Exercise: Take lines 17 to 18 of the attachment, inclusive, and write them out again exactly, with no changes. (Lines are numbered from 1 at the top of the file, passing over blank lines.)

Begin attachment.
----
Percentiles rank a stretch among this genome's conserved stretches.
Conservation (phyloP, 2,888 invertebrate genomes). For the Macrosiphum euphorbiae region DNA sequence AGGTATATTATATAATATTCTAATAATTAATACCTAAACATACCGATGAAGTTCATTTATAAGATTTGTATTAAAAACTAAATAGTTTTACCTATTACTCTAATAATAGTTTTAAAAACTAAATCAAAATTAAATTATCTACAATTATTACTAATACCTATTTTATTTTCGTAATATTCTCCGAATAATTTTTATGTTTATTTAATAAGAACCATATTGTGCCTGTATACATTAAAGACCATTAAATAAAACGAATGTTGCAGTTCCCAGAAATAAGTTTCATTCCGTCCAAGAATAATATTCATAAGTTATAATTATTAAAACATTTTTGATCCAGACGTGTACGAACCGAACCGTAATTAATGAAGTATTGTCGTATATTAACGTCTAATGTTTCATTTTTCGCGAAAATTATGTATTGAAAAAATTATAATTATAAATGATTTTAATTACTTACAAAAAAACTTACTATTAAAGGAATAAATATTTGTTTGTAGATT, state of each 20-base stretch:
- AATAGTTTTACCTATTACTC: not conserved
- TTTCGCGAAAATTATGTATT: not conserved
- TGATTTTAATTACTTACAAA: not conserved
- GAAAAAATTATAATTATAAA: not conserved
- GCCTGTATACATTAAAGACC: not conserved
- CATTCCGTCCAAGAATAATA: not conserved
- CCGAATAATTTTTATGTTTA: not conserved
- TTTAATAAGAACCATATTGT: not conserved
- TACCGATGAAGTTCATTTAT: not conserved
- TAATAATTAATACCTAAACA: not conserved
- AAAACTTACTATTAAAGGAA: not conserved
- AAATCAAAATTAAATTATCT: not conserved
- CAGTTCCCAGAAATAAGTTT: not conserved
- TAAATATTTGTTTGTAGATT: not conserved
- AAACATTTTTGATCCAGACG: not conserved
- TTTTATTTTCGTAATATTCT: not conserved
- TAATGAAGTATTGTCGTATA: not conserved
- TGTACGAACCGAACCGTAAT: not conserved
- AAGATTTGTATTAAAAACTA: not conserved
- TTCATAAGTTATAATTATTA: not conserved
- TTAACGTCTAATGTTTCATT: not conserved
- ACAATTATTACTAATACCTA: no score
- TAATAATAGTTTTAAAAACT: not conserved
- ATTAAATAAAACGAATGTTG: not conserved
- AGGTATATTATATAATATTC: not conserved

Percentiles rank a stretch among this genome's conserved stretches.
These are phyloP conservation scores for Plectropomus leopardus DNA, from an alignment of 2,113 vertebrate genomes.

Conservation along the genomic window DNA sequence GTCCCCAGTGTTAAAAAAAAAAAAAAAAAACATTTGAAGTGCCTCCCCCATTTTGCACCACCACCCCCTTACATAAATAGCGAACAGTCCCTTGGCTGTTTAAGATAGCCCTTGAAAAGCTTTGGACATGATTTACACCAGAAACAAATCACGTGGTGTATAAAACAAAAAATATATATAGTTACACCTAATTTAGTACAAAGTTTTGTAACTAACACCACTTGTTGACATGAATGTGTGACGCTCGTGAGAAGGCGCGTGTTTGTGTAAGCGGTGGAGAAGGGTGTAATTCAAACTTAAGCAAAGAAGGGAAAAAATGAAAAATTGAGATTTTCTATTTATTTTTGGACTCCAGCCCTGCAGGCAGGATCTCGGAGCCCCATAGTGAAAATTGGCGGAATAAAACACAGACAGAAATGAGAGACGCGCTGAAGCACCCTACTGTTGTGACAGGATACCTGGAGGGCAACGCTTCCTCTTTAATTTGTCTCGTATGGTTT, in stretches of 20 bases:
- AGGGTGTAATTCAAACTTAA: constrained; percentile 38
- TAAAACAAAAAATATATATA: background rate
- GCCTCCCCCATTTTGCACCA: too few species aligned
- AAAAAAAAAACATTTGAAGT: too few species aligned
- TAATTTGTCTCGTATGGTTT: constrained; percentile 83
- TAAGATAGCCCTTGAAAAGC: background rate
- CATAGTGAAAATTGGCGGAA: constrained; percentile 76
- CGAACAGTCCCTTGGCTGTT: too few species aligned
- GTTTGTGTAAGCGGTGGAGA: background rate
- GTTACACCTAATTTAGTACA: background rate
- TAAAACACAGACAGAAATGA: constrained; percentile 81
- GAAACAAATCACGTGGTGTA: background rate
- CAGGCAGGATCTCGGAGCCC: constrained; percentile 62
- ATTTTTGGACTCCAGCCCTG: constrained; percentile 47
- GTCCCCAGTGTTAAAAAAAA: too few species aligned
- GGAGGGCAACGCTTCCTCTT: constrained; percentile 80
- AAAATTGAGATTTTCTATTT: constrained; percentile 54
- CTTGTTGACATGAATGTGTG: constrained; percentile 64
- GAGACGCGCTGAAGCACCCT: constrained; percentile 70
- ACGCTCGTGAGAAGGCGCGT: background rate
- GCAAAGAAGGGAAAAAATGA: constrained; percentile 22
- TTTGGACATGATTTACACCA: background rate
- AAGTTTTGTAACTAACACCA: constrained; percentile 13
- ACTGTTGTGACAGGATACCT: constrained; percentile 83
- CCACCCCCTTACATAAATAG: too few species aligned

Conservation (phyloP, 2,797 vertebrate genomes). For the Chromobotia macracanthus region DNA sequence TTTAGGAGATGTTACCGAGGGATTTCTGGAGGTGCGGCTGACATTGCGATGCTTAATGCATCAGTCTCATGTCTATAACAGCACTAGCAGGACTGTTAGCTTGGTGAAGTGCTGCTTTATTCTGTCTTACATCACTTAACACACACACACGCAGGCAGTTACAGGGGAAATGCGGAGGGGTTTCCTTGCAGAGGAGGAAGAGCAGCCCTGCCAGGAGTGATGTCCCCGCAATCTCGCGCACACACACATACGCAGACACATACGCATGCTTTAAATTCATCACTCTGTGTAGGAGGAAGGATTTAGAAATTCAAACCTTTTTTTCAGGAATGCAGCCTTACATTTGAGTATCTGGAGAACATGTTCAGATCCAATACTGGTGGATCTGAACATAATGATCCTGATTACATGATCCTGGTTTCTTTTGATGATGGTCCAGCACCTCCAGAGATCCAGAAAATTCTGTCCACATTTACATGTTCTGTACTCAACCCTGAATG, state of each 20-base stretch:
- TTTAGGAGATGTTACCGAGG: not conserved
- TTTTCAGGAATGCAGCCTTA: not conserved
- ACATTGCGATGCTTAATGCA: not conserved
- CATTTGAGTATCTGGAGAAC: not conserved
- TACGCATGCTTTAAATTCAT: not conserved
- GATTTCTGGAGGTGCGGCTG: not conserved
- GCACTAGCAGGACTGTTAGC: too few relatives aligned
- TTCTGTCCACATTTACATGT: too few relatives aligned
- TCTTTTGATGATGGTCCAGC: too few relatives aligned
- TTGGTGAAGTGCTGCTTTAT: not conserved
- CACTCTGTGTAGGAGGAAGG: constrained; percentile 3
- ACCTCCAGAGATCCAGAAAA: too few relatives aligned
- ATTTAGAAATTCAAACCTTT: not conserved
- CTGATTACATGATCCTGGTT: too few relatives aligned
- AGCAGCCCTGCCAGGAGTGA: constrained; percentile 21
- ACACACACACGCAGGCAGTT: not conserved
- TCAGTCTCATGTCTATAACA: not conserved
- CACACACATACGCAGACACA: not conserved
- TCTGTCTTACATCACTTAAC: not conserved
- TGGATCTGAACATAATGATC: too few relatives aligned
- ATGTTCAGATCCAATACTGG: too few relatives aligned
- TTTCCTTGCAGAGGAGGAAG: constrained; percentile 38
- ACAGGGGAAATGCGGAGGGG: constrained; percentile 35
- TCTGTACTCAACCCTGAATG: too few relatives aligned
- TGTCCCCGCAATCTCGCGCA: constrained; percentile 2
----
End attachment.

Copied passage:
- AAACATTTTTGATCCAGACG: not conserved
- TTTTATTTTCGTAATATTCT: not conserved